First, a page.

ENDS

Notes to the Editor

  1. The full text of Article 29 of the Constitution of the Russian Federation:
    • Everyone shall be guaranteed freedom of thought and speech.
    • Propaganda or agitation, which arouses social, racial, national or religious hatred and hostility, shall be prohibited. Propaganda of social, racial, national, religious or linguistic supremacy shall also be prohibited.
    • Nobody shall be forced to express his thoughts and convictions or to deny them.
    • Everyone shall have the right freely to seek, receive, transmit, produce and disseminate information by any legal means. The list of types of information, which constitute State secrets, shall be determined by federal law.
    • The freedom of the mass media shall be guaranteed. Censorship shall be prohibited.
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  3. The International Bar Association (IBA), the global voice of the legal profession, is the foremost organisation for international legal practitioners, bar associations and law societies. Established in 1947, shortly after the creation of the United Nations, it was born out of the conviction that an organisation made up of the world's bar associations could contribute to global stability and peace through the administration of justice.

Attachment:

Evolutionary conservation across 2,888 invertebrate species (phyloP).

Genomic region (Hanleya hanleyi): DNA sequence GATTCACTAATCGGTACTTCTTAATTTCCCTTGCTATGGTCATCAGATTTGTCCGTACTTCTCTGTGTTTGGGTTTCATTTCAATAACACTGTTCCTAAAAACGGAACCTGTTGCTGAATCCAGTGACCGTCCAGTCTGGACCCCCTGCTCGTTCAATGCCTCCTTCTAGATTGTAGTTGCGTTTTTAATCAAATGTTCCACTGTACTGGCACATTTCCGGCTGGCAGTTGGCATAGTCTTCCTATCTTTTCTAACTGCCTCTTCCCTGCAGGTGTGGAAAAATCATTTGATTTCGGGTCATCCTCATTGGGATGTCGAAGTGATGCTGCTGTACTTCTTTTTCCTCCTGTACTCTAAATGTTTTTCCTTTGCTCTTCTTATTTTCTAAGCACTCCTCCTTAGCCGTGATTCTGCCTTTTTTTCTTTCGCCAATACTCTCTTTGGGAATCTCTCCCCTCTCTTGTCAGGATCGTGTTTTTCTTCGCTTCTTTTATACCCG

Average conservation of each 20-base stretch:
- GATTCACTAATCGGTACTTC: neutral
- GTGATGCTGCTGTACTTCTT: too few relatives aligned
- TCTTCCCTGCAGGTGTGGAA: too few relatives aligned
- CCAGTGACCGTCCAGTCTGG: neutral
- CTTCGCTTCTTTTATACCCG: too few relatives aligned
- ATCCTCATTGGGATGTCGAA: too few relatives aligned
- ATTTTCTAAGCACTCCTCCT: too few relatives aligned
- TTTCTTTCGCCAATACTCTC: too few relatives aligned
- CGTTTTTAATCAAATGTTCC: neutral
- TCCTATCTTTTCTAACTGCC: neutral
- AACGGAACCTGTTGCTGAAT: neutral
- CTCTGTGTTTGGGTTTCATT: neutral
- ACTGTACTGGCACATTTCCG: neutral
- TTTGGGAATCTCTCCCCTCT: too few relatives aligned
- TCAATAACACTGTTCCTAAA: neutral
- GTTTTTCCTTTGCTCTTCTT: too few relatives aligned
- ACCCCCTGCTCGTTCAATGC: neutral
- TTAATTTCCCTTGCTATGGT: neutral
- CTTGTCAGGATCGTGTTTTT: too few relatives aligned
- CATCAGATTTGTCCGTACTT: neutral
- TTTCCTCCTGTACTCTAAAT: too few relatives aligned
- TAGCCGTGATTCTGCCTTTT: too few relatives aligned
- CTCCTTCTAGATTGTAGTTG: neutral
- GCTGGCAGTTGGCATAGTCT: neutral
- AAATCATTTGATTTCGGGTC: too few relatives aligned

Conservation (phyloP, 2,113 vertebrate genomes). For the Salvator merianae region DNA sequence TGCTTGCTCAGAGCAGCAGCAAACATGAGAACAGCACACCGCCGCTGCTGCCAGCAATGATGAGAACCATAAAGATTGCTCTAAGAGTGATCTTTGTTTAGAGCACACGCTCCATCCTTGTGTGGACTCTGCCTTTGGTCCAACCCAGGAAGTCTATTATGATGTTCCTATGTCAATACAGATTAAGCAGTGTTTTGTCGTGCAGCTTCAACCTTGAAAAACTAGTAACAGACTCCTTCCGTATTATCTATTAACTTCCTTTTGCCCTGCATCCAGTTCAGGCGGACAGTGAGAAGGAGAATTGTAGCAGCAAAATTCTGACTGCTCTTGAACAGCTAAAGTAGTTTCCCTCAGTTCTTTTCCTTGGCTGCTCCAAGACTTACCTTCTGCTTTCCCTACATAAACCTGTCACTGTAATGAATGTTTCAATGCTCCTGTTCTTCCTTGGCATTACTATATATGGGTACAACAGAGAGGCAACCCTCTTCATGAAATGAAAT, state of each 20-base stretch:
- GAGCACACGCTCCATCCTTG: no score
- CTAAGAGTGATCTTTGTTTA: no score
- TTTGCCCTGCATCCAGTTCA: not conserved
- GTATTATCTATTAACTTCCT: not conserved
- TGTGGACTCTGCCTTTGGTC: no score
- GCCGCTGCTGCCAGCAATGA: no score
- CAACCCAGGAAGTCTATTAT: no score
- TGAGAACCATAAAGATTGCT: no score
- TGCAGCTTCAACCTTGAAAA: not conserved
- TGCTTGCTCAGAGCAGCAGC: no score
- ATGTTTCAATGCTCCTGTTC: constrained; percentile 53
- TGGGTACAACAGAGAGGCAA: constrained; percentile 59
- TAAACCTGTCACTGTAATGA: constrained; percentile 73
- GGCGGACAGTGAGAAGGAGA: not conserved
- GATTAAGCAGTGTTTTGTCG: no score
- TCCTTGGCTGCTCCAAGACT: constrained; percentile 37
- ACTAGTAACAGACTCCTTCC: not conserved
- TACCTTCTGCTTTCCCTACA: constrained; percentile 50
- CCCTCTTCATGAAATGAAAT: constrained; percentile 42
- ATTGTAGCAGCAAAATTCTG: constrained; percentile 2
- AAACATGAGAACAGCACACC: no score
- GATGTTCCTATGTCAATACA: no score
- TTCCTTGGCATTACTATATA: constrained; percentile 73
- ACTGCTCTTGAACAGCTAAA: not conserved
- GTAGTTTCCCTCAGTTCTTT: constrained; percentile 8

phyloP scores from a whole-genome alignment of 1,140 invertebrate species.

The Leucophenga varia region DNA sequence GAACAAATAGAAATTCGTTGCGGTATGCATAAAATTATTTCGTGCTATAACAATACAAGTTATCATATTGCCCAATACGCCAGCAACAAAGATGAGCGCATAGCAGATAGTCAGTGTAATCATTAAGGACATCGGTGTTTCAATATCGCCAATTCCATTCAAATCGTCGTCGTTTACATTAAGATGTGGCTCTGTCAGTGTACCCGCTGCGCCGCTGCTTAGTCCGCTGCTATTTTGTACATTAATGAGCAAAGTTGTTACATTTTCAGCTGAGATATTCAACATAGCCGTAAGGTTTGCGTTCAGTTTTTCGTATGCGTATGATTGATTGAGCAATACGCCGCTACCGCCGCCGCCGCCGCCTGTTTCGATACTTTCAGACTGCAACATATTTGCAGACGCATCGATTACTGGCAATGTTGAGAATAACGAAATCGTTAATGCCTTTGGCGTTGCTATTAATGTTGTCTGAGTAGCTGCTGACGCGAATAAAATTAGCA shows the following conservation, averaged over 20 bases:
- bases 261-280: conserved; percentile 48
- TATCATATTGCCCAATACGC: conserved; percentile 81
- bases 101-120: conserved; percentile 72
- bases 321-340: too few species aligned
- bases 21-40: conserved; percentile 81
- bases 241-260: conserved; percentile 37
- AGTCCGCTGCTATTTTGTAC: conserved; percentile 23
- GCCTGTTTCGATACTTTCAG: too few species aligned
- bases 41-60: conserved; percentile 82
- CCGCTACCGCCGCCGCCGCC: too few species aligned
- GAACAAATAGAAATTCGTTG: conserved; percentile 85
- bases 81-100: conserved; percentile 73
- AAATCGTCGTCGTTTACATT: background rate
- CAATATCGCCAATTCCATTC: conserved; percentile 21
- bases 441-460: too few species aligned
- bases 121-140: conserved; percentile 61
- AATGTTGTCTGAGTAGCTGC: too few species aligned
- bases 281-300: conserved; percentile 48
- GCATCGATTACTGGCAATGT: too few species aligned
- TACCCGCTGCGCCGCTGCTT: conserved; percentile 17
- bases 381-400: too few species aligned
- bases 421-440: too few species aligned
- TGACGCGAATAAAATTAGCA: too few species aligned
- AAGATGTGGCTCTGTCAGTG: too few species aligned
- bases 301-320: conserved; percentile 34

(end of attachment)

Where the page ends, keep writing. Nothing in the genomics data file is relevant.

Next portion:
The IBA acts as a connector, enabler, and influencer, for fair practice and accountability worldwide. The IBA has collaborated on a broad range of ground-breaking, international projects with the United Nations, the European Parliament, the Council of Europe, The Commonwealth, the Organisation for Economic Co-operation and Development (OECD), the World Trade Organization, the International Monetary Fund and the World Bank, among others.